CAMDEN, NEW JERSEY
The Riot of 1969
Much has been written about the riots that occurred in Camden in 1969 and in 1971. With just about everyone who has commented and is commenting to this day on the subject already starting out with pre-conceived notions of the events, I'm of the opinion that just about everything one might read will be colored by the author's intent to assign blame, justify misbehavior, and denigrate or enhance the reputations of person or persons involved at the time.
If you go on the Internet to look for information about the Riot of 1969 in Camden.... the first race riot of the era, the deadliest, and the one that had the most impact on the city..... you will find next to nothing. It's treated as if it never happened, and I find that disturbing.... I will go one better. I find that disgusting.
Academia... the ideologically driven class of elitists who sit in their ivory towers and consider themselves "our betters"... has failed Western Society, and frankly, I wouldn't shed tears if a generation or two of so-called professors were burned at the stake. The Riot of 1969 destroyed the downtown business district and chased a lot of people out of the city. A policeman and a little girl were killed by a sniper... who was never caught or prosecuted. While not a death blow to the city... that would come two years later.... the Riot of 1969 was for all intents the beginning of the final act of "The Death of an American City"
The two riots destroyed business, homes, and lives... and the political class' response was shameful. The two riots were the worst events to hit the city of Camden until crack cocaine hit the streets in 1985-1986. The Riot of 1969 fatally weakened Camden. The riot of 1971 mortally wounded Camden. Crack cocaine was the coup de grace.
I'll post news articles and pictures relating to the 1969 riot. Feel free to e-mail me with nay comments or questions. I don't know if I'll have the answers, but never say never... even in Camden.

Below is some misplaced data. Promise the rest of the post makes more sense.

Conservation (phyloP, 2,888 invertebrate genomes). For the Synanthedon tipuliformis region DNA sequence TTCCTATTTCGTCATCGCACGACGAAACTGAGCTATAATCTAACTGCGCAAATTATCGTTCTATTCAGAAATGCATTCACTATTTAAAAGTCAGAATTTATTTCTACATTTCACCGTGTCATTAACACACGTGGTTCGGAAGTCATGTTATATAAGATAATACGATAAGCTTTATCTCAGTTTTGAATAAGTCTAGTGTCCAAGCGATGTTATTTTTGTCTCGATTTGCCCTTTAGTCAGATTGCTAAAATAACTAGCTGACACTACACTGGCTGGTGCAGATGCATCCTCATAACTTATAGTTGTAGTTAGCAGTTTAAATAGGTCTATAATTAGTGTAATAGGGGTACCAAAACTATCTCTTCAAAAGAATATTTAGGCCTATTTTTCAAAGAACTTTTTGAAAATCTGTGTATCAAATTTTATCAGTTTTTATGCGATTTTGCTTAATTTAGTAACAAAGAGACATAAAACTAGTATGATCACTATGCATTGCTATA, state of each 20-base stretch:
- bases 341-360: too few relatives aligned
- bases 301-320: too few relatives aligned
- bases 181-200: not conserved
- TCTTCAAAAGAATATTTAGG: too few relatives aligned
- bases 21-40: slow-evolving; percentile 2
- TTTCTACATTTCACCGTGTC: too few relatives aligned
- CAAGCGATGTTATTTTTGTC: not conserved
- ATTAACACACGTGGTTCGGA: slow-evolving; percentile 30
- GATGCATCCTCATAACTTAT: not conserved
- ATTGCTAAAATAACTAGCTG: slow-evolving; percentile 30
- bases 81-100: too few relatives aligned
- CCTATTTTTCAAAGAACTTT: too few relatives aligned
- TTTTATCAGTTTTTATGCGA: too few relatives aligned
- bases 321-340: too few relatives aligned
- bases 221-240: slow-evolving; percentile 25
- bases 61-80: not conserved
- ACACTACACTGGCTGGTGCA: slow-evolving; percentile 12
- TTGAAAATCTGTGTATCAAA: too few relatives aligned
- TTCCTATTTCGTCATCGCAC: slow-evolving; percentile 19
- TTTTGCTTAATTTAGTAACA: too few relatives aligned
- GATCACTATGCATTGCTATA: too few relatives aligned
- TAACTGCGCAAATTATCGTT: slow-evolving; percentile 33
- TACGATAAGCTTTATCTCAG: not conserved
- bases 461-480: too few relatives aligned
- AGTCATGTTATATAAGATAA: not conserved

September 3, 1969
He said the bloody suspect pic: Bobby Kirkbride is the white cop, he says he thinks the Hispanic cop was from juvenile bureau who wound up with some personal issues later on, but he cant remember his name.
August 21, 1969
Steve Quarles in North Camden, Kenny thinks 5th street. He thought the big guy was Jim Stetser.
Camden Courier-Post - February 1, 2007
DEEPENED CAMDEN'S DIVISIONS
By RENEE WINKLER
Politicians may call it civil disturbance, but to the people who fled in terror from shattered glass and firebombs in Camden's downtown in 1969, it was a riot.
Like other cities that had seen manufacturing shut down and middle-class white families flee to suburbs, Camden was struggling to maintain its tax base. Some small retailers were holding on, but they were losing their customers to malls.
On the day after Labor Day in 1969, unfounded rumors spread that a young black girl had been beaten by a white police officer. At dusk, about 300 people gathered several blocks for Cooper University Hospital.
Shots rang out, killing rookie police officer Rand J. Chandler and Rose McDonald, 15.
For two days, the city went wild. No one was charged with either killing, which investigators attributed to a sniper.
Tempers cooled and those living and working in Camden tried to forget about the violence.
The cool-down lasted almost two years, until July 30, 1971, when the beating by police of a Hispanic motorist, a former Camden resident who had moved to Salem County, stirred the city's Hispanic population.
Six days after the beating of Rafael Rodriguez Gonzales, who identified himself to police as Horacio Jimenez, a group of Puerto Rican leaders complained the beating was unprovoked. They called for the suspension of two officers involved.
Mayor Joseph M. Nardi took no action. Two weeks after the beating, Camden Police Chief Harold Melleby charged officers Gary Miller and Warren Worrel with atrocious assault and battery, but they stayed on the job.
On the night of Aug. 20, 1971, more than 15 fires were set and three people were shot; 87 people reported injuries.
Camden's 328-member force was supplemented by 78 state troopers and 70 officers from suburban departments.
A mediator was appointed by Gov. William Cahill and met with representatives of city government and the Hispanic community. He recommended suspension of the two police officers.
Within hours of the city's announcement that the police officers were suspended, crowds dissipated. Assault charges against Miller and Worrell were upgraded to murder when Jimenez died. The charges were downgraded to manslaughter and both were acquitted by a jury.
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